The first part of the paper discusses theoretical issues: after outlining the main tenets of the traditional approach it examines the basis for the conceptual view of idioms. Following in the footsteps of cognitive linguistic theory, the second part of the paper analyses a special set of English idioms, namely those which have the body part head within them. The aim is to investigate what conceptual metaphors or metonymies underlie these idioms and what these conceptual vehicles might say about our everyday conceptualisations of the head.
An Old Norse--Old English contact phenomenon: the retention of the dative plural inflection -um in the Northumbrian dialect of Old English
The elements of the oppositions stasis and change, retention and loss, insularity and openness, close-knit community and loose-knit community all seem to represent the two poles conservativeness and innovativeness, respectively. It will be shown that when a linguistic system is given an external stimulus via language contact, the conservative and innovative elements of the oppositions can mix, resulting in seemingly conservative elements pairing up with innovative ones. Under these circumstances retention can no longer be regarded a necessarily conservative feature and change can appear to take the shape of stasis.
Objects and adverbials and the loss of OV order in English
One of the most interesting phenomena in the documented history of the English language is the systematic change that transformed it from an inflecting V2 language with OV as its basic word order into the strictly SVO, isolating language of the present. The relevant syntactic and morphological changes (i.e., the changes in word order and the weakening of the inflection system) are clearly not independent of each other, though the problem of their exact relationship raises numerous questions. The focus of the present paper is the change from OV to VO order, which took place simultaneously -- to some extent -- with the transition from the Old English to the Middle English period. Still, it did not happen overnight, in fact, it seems to have been a gradual change that took several hundred years before it was completed. This means that for quite a long period, a significant number of OV and VO sentences occurred simultaneously, until at some point in the Middle English period, OV became restricted to a few, narrowly defined linguistic contexts.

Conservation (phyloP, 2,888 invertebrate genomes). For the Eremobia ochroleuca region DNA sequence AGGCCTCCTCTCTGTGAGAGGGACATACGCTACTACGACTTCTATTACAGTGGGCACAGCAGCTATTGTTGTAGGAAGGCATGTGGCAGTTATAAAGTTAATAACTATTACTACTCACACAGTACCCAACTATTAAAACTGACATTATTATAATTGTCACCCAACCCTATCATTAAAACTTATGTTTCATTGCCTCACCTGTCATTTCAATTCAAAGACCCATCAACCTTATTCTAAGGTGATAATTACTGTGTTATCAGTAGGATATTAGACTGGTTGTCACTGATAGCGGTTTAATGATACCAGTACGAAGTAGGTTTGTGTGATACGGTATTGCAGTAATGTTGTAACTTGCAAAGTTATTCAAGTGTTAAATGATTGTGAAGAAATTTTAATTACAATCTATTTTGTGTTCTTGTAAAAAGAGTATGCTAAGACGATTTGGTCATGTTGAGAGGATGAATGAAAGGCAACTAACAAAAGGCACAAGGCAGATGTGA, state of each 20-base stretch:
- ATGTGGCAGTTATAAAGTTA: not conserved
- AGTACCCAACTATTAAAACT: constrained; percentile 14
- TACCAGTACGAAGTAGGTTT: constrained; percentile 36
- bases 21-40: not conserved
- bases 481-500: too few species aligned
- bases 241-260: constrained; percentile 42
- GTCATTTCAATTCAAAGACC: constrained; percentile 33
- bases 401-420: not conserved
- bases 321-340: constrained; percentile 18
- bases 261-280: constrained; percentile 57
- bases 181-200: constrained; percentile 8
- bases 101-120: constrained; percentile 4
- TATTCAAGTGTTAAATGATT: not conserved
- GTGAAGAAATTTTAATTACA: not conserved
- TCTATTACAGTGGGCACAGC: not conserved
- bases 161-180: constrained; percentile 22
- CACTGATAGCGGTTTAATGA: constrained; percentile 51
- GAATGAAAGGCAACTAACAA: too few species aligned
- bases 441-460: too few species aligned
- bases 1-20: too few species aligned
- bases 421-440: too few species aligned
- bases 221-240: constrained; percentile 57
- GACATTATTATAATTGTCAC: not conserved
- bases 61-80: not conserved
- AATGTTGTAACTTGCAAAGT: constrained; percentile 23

Complexity effects in nasal--continuant clusters
It is a phonological commonplace that nasal--stop clusters prefer to be homorganic. Indeed, this configuration seems to be rather unmarked, especially when compared to nasal--non-stop clusters. Generally viewed, the combination of a nasal and a continuant segment usually establishes a very unstable relation which often results in various ``repair'' strategies. It is conspicuous that -- unlike in the case of nasal--stop clusters -- in nasal--continuant clusters place assimilation is frequently avoided. The purpose of this paper is to investigate these strategies through syncronic and diacronic processes in various languages. An attempt is made to explain the reason for the instability and its resolution, making use of the notion of segmental complexity within a recent offspring of Government Phonology, the strict CV model.
Conversion or alternate class membership? Comments on Brøndal's theory of proper noun